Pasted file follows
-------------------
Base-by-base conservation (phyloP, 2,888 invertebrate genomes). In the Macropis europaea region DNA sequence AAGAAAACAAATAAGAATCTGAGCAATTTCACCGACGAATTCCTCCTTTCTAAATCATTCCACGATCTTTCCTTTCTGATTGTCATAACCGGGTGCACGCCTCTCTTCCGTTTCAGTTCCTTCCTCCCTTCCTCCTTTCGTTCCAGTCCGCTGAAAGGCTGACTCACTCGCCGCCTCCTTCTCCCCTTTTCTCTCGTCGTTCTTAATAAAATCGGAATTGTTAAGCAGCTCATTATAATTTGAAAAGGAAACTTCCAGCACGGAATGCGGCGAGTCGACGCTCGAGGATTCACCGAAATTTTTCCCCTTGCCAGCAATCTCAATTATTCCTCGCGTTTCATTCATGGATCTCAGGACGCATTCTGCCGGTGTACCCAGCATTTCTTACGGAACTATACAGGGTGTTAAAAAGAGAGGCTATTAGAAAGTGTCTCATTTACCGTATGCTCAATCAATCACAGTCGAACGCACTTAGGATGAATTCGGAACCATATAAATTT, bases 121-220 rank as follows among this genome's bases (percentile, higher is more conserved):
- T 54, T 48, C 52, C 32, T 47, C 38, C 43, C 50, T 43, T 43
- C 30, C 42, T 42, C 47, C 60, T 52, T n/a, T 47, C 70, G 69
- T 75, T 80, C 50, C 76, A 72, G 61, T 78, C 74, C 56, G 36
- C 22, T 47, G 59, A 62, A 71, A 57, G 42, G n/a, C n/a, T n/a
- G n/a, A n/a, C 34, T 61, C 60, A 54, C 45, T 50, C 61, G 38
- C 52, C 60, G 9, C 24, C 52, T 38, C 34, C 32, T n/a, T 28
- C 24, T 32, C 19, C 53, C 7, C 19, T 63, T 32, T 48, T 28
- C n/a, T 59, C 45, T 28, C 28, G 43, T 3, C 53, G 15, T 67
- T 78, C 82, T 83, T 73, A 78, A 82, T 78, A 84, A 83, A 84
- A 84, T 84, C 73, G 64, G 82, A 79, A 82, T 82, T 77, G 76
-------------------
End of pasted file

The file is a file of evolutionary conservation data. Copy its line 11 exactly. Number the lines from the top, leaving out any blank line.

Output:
- A 84, T 84, C 73, G 64, G 82, A 79, A 82, T 82, T 77, G 76